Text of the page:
I Couldn’t Help But Wonder… – 6 Inches to Sanity
As I packed for a weeks-long stint in New York City, I couldn’t help but wonder… in such a sartorial city, what is the quintessential New York shoe? For a 30-something woman, one will come to mind immediately. 4 inch heel. Satin. Bejewled. Glittering. Blue. The cost of one month’s rent in the late 90’s, in a very rent-controlled iconic New York brownstone. Manolo Blahnik. Carrie Bradshaw. The Sex and the City shoe. You know the one.
Candace Bushnell wore her first ever pair of Manolos to do research for her first ever Sex and the City article (She wore them to a sex club! One hopes they didn’t get too sticky.) “Manolo Blahink,” she said on her decision for such a prominent feature on the subsequent TV series, “was the most classy fashionable shoe brand only super-insider fashionistas knew about. It was the ’90s, and Manolo was a code word that meant super-fashionable and super-stylish.”
Now, twenty years later, all the little girls that grew up watching Sex and the City are Carrie’s age, they have the disposable income to copy childhood fashion icons as they hunt for their own Mr. Big, and Manolo is as synonymous with footwear as Louboutin.
Of course, one particular pair of Manolo Blahinks was elevated to the status of the shoe, the one that everyone had to have, in the proposal scene by one Mr. Big, and cemented by one very memorable movie wedding. The shoe, that for so many girls is even reserved for their very own most-important-day-of-my-life, so important that they can’t trust themself with unique thought and instead must copy Sex and the City, often down to the very same cobalt blue color.
I refused to own these for so long.
But with my impending New York City fantasy playing out in my head, I did it. I finally relented and purchased the same shoe that every high heel collector, every style blogger, every fashion intern in any major city, already has.
The Manolo Blahnik Hangisi.
This is the original, the classic 105mm heel pump, soft leather inside and a silk satin finish outside. (And the only ones anyone should ever wear, though now there are a variety of heel heights, special edition patterns, fabrics… All to which I say, if it’s not broken, don’t fix it.) Mine are a slightly different shade of blue than Carrie’s, if even. More of a mint green. And I took a vow, that should I ever get the colbalt version, I would give up completely and wear them with yoga pants to brunch.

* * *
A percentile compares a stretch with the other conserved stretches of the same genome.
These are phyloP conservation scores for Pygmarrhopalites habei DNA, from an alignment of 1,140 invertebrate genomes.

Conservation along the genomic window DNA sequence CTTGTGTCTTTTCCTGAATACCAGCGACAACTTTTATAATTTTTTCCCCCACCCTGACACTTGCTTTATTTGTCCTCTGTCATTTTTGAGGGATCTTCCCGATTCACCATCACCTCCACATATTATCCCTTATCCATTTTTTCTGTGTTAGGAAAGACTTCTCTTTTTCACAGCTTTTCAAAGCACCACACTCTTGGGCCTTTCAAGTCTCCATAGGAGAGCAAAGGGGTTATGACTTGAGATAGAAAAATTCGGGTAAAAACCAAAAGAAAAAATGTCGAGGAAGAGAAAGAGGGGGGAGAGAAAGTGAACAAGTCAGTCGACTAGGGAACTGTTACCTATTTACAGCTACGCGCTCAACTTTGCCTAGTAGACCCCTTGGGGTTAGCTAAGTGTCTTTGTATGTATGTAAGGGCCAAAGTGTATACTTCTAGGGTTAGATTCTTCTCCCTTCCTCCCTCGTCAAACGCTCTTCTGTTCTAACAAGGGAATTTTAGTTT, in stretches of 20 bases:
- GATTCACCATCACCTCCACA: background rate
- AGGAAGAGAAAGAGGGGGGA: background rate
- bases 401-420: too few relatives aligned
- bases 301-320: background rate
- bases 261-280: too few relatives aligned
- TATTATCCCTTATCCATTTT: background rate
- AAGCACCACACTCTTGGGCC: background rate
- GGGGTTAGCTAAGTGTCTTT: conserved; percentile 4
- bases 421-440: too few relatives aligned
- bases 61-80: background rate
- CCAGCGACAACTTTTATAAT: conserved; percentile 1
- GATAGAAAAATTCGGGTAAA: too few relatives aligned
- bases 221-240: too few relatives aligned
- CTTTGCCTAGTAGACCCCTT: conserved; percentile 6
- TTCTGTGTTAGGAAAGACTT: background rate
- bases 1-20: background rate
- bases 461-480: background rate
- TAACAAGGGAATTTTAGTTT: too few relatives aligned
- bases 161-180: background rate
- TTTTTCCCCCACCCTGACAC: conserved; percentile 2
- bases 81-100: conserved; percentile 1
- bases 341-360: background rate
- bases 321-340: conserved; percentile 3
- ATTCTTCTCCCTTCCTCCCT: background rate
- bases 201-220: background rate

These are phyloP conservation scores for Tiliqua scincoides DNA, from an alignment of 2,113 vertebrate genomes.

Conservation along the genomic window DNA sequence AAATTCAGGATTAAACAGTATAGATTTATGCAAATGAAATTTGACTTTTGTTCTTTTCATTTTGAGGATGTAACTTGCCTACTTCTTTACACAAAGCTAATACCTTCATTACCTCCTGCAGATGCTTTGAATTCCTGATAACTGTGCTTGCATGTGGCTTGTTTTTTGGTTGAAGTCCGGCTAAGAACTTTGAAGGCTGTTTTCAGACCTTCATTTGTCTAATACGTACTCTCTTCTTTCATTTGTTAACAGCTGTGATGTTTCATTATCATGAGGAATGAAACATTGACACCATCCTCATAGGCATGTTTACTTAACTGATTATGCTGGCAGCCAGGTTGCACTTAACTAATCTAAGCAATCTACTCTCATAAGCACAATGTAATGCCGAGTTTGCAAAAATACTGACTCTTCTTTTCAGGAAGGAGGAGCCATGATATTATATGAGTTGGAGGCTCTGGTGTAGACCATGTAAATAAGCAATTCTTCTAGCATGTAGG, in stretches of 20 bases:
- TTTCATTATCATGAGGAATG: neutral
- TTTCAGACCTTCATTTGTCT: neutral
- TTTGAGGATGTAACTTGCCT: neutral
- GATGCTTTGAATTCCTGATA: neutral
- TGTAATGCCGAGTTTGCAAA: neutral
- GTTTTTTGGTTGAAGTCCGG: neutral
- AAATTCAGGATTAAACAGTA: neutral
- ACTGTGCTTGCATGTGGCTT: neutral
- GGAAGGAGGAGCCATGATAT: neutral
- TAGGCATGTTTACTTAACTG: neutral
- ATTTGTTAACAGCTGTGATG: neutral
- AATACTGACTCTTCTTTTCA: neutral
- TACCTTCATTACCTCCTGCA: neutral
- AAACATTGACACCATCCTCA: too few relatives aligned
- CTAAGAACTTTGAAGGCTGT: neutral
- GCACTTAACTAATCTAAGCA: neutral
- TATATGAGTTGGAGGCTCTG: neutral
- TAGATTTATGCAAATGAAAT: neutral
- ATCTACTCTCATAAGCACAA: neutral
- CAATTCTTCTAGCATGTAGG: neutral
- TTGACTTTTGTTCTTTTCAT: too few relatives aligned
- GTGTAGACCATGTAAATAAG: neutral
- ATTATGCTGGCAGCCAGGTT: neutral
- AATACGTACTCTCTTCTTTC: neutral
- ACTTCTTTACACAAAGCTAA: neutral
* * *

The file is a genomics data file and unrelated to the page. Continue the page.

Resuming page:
As the story goes, Mr. Manolo was inspired not by New York, but rather the 19th and 20th century French and Italian artists who’s paintings he saw depicting women in buckled slippers in various states of… carnal ecstasy. The name itself is an unrelated Turkish word meaning “Which one?”; Blahnik simply thought it sounded romantic enough to match the source material. This tantalizing history is what sold me. I am writing SIX inches to sanity after all. Not… two and a half inches to anything.
Ubiquitous as they may be, things that are popular (for more than one or two hyped-up, spon-conned mass marked season) tend to be popular for a reason. It works. It’s GOOD. These heels are flattering and eye catching and certinly detailed enough to be worth the price point. They are extremely showy while still being very classic, which I will begrudgingly admit is a rare and fantastic combination.
I arrived in the City, believing leather pants and the shoes would be my New York uniform, I would wear them everywhere. It was January. I arrived in the middle of a school-closure, office-shut down, public saftey issuance warning full on blizzard. So while I did wear the leather pants, even the act of climbing in and out of a cab would have destroyed my precious new high-heeled acquisition, and any shoe small enough to discreetly change out of at a restaurant would leave me slipping and sliding all over the sidewalk and ridden with frostbite in seconds.
And thus, I resigned to wearing hefty grey snow boots every time I left my Soho hotel. Quintessential New York City winter shoes, the Hangisi are most certainly not.
Holed up at The Soho Grand for much of the trip but still a believer in my romantic New York fantasy and my covert stiletto love affair, I wore them alone in my hotel room, wrapped in a fluffy white bathrobe, my feet kicked up on the settee, flexing the ever-so-slightly pointed satin toe, watching the 144 crystal stones in each buckle glitter and sparkle as I drank morning coffee and evening wine. I wore them in the hotel lounge, and at the dimly lit bar. I spent hours admiring how perfectly they contrasted The Soho’s dark mahogany tables and blue velvet chairs. I fielded compliments and questions and a few free drinks. It was so grim outside I never wanted to leave anyway. And I never wanted to take them off.
I brought them back home to the streets of San Francisco, where the weather never changes, safley intact and pristine as they first were. A little bit of Sex and New York City glamor to our little world of AllBirds and Patagonia pragmatism, where one can go months, years, forever, without ever seeing another person wearing the defining Big City shoe.